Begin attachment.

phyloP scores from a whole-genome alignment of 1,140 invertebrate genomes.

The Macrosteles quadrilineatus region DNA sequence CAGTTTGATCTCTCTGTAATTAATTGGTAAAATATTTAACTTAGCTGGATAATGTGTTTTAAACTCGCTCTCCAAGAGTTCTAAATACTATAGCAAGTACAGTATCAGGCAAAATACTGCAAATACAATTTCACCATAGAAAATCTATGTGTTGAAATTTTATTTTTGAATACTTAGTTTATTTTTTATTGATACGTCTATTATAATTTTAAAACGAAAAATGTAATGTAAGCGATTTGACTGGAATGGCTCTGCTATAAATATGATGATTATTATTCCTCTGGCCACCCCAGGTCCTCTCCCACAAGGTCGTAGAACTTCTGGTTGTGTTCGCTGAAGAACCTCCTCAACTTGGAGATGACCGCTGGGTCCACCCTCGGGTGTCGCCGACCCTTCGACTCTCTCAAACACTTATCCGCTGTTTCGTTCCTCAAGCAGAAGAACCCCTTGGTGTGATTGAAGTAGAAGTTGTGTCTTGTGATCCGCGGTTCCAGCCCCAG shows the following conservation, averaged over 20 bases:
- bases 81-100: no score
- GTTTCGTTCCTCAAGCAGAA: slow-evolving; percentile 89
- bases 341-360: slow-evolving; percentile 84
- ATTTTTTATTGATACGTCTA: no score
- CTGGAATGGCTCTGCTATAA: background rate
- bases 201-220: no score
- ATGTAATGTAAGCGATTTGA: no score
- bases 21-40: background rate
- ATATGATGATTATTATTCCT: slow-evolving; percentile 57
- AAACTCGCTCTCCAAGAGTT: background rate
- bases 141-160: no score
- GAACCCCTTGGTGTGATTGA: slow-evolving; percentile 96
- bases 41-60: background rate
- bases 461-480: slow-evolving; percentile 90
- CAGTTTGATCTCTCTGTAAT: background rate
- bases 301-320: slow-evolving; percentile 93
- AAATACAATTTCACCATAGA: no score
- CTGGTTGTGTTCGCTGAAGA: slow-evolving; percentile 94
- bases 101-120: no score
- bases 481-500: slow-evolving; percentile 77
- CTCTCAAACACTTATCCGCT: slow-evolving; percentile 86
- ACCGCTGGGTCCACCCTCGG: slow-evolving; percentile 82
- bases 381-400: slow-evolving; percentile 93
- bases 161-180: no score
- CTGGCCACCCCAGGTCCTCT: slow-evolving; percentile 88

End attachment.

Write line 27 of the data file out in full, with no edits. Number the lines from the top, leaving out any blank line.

- CTGGCCACCCCAGGTCCTCT: slow-evolving; percentile 88